Supplementary material

11105_2017_1058_MOESM1_ESM.xls (56 kb)
Table S1 Details of the 28 SSRs assayed, including nature, repeat motif, primer sequences, product size, and annealing temperature. In addition, the position and associated genes with respect to the reference peach genome have been added. (XLS 55 kb)
11105_2017_1058_MOESM2_ESM.xls (78 kb)
Table S2 Allele sizes of the 28 SSRs obtained in the analysis of the 56 peach, almond, Japanese plum and apricot genotypes. NA = no amplification. (XLS 77 kb)
11105_2017_1058_MOESM3_ESM.xls (68 kb)
Table S3 Pairwise genetic distances and estimation of evolutionary divergence between the 56 peach, almond, plum and apricot genotypes studied, obtained with the application of the 28 SSR markers assayed using the MCL method. (XLS 68 kb)


  1. Abbott AG, Rajapakse S, Sosinski B, Lu ZX, Sossey-Alaoui K, Gannavarapu M, Reighard G, Ballard RE, Baird WV, Callahan A (1998) Construction of saturated linkage maps of peach crosses segregating for characters controlling fruit quality, tree architecture and pest resistance. Acta Hortic 465:41–49CrossRefGoogle Scholar
  2. Bianchi V, Rubio M, Trainotti L, Verde I, Bonghi C, Martínez-Gómez P (2015) Prunus transcription factors: breeding perspectives. Front Plant Sci 6:443. CrossRefPubMedPubMedCentralGoogle Scholar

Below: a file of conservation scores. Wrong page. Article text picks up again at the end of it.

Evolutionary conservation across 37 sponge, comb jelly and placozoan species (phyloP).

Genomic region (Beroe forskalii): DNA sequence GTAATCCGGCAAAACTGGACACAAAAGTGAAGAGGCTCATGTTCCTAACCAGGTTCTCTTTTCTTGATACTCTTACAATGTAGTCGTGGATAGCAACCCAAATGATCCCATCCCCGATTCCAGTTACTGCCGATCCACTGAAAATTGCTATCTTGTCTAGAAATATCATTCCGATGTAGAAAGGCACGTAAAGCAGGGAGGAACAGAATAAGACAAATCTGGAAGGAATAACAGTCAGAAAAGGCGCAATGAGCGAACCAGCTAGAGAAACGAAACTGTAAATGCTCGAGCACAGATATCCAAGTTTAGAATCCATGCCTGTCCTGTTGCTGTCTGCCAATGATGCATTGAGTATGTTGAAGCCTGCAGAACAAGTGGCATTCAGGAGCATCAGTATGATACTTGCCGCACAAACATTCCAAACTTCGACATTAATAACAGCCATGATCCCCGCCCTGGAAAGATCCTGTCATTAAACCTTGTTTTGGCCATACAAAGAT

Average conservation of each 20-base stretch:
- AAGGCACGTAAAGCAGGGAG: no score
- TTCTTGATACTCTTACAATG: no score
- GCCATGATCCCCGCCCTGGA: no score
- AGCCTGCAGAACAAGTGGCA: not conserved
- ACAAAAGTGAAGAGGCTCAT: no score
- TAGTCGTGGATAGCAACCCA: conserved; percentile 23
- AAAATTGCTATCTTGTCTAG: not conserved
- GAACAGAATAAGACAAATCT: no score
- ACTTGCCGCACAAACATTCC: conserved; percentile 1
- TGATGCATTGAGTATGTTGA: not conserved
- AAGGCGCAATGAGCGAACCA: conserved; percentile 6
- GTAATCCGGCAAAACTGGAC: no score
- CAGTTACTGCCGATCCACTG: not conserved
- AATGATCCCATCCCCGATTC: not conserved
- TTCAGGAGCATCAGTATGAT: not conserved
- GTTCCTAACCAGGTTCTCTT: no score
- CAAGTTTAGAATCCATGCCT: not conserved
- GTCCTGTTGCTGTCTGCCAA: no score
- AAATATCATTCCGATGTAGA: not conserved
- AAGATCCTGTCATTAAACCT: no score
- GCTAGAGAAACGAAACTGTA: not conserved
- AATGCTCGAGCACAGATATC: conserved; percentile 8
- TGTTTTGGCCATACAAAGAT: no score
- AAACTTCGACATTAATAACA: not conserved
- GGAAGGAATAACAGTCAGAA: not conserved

3. Bielenberg DG, Wang Y, Li ZG, Zhebentyayeva T, Fan SH, Reighard GL, Scorza R, Abbott AG (2008) Sequencing and annotation of the evergrowing locus in peach [Prunus persica (L.) Batsch] reveals a cluster of six MADS-BOX transcription factors as candidate genes for regulation of terminal bud formation. Tree Genet Genomes 4(3):495–507. CrossRefGoogle Scholar
  4. Bradbury PJ, Zhang Z, Kroon DE, Casstevens TM, Ramdoss Y, Buckler ES (2007) TASSEL: software for association mapping of complex traits in diverse samples. Bioinformatics 23(19):2633–2665. CrossRefPubMedGoogle Scholar
  5. Campoy JA, Martínez-Gómez P, Ruiz D, Rees J, Celton JM (2010) Developing microsatellite multiplex and megaplex PCR systems for high throughput characterization of breeding progenies and linkage maps spanning the apricot genome. Plant Mol Biol Report 28(4):560–568. CrossRefGoogle Scholar
  6. Doyle JJ, Doyle JL (1987) A rapid DNA isolation procedure for small quantities of fresh leaf tissue. Phytochem Bull 19:11–15Google Scholar
  7. Eduardo I, Pacheco I, Chietera G, Bassi D, Pozzi C, Vecchietti A, Rossini L (2011) QTL analysis of fruit quality traits in two peach intraspecific populations and importance of maturity date pleiotropic effect. Tree Genet Genomes 7(2):323–335. CrossRefGoogle Scholar